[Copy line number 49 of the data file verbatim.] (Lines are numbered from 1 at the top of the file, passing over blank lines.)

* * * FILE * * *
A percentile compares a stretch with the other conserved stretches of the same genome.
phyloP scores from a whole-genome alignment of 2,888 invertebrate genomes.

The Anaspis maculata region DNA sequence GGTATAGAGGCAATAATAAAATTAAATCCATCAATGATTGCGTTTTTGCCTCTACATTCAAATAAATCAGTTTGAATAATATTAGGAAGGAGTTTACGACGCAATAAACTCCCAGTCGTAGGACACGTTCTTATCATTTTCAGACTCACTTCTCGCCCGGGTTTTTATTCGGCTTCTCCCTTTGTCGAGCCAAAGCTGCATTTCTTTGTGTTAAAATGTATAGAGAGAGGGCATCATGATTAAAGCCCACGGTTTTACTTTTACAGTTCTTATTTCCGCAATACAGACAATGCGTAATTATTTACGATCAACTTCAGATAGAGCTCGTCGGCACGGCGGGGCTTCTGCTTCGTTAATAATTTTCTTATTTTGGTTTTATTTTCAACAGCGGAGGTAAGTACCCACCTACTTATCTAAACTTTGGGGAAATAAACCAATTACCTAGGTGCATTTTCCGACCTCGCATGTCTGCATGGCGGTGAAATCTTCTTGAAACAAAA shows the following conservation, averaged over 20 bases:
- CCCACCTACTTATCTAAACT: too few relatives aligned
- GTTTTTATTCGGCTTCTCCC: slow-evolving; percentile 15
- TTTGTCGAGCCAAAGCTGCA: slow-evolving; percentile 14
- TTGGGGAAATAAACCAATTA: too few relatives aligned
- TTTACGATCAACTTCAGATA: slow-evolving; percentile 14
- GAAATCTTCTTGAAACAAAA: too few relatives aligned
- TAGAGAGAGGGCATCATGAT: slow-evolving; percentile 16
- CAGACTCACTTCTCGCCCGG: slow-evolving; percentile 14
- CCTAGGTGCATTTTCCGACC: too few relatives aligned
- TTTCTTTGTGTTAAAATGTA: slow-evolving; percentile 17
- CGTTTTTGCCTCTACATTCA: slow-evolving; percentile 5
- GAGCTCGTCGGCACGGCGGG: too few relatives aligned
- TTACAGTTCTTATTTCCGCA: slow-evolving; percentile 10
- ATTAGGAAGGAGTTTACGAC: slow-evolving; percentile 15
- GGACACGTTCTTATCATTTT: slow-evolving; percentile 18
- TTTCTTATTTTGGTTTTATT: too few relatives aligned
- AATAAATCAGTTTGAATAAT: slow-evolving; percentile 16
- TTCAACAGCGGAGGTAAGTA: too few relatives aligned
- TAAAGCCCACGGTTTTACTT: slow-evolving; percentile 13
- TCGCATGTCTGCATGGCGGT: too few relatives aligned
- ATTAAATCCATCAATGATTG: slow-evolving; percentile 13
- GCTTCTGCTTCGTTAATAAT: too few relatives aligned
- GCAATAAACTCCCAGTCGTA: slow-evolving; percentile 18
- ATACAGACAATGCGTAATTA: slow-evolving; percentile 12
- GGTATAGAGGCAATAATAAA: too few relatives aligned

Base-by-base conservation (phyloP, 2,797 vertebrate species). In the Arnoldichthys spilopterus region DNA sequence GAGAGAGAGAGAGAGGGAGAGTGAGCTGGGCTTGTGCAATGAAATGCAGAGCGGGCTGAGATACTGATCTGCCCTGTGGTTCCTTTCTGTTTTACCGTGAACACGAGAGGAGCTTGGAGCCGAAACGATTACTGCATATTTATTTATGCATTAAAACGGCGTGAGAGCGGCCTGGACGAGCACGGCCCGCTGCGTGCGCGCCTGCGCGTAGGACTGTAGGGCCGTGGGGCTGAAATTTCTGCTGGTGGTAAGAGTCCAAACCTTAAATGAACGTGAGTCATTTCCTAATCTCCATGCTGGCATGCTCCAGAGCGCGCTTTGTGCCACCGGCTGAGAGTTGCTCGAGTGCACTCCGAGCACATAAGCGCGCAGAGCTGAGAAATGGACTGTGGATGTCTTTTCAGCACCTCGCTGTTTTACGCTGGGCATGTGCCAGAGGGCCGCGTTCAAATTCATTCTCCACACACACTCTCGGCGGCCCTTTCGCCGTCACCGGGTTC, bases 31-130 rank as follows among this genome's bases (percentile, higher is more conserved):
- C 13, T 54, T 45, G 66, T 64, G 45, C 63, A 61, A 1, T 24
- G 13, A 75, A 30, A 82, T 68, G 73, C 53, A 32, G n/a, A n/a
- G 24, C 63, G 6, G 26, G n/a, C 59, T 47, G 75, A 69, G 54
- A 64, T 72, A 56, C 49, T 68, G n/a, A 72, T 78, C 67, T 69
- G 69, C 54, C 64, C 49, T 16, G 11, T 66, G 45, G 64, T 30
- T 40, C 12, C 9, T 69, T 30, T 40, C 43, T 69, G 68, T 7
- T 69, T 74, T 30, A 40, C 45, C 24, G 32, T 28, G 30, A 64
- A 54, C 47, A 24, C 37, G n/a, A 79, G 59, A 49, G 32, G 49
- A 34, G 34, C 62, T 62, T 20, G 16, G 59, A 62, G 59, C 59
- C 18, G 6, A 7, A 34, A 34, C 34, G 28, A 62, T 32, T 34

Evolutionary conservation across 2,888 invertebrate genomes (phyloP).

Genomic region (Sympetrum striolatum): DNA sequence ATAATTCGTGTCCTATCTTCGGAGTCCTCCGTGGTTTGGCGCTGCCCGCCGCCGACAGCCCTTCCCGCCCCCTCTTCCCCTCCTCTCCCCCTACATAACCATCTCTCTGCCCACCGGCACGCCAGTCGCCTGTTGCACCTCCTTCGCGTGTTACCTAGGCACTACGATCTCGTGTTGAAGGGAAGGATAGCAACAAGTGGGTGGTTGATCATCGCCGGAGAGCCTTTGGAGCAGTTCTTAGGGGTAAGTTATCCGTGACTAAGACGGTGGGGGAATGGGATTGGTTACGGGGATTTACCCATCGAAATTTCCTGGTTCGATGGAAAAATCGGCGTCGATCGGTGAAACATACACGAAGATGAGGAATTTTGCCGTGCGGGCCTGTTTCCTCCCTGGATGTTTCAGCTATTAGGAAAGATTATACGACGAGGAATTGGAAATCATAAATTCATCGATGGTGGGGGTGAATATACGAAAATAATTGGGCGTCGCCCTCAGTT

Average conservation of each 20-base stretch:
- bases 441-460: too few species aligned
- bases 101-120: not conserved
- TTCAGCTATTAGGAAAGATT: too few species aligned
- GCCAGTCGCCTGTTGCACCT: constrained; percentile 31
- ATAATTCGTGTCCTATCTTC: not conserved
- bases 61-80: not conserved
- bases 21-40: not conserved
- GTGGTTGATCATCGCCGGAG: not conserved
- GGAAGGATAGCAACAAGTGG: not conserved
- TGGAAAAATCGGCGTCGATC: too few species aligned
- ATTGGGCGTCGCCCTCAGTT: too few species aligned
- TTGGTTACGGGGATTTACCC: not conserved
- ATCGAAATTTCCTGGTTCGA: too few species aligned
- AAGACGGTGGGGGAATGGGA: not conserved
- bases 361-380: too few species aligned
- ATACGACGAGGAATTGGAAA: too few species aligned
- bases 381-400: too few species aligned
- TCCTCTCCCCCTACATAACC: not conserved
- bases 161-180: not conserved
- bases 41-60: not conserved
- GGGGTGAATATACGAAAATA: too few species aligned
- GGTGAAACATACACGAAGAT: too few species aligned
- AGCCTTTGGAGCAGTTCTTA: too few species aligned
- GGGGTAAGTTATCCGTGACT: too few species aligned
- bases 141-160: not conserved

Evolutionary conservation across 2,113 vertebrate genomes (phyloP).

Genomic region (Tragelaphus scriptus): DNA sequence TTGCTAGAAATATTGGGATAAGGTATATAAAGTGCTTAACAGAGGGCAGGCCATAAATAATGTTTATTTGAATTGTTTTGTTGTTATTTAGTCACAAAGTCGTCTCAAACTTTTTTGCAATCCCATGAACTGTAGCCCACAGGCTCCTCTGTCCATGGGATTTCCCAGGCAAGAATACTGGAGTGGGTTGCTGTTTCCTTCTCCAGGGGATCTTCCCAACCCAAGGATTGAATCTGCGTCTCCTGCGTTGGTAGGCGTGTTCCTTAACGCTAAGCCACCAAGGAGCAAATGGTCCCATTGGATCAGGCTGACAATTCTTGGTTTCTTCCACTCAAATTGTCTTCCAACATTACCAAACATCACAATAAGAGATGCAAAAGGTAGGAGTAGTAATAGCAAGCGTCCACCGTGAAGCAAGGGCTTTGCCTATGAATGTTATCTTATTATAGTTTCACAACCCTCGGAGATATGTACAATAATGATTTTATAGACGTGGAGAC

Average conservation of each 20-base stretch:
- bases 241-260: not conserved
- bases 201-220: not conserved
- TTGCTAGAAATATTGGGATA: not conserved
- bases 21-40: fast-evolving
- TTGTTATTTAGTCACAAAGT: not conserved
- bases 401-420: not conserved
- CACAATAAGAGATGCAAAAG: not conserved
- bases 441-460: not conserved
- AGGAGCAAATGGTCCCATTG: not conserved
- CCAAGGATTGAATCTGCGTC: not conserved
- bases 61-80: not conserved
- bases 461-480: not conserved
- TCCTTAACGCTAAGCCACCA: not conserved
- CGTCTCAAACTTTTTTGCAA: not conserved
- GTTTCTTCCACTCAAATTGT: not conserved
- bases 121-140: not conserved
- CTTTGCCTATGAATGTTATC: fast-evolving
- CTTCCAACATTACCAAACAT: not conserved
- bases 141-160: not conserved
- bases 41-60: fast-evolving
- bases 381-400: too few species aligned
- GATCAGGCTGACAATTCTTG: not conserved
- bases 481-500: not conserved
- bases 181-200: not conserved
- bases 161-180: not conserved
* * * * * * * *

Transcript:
- bases 21-40: not conserved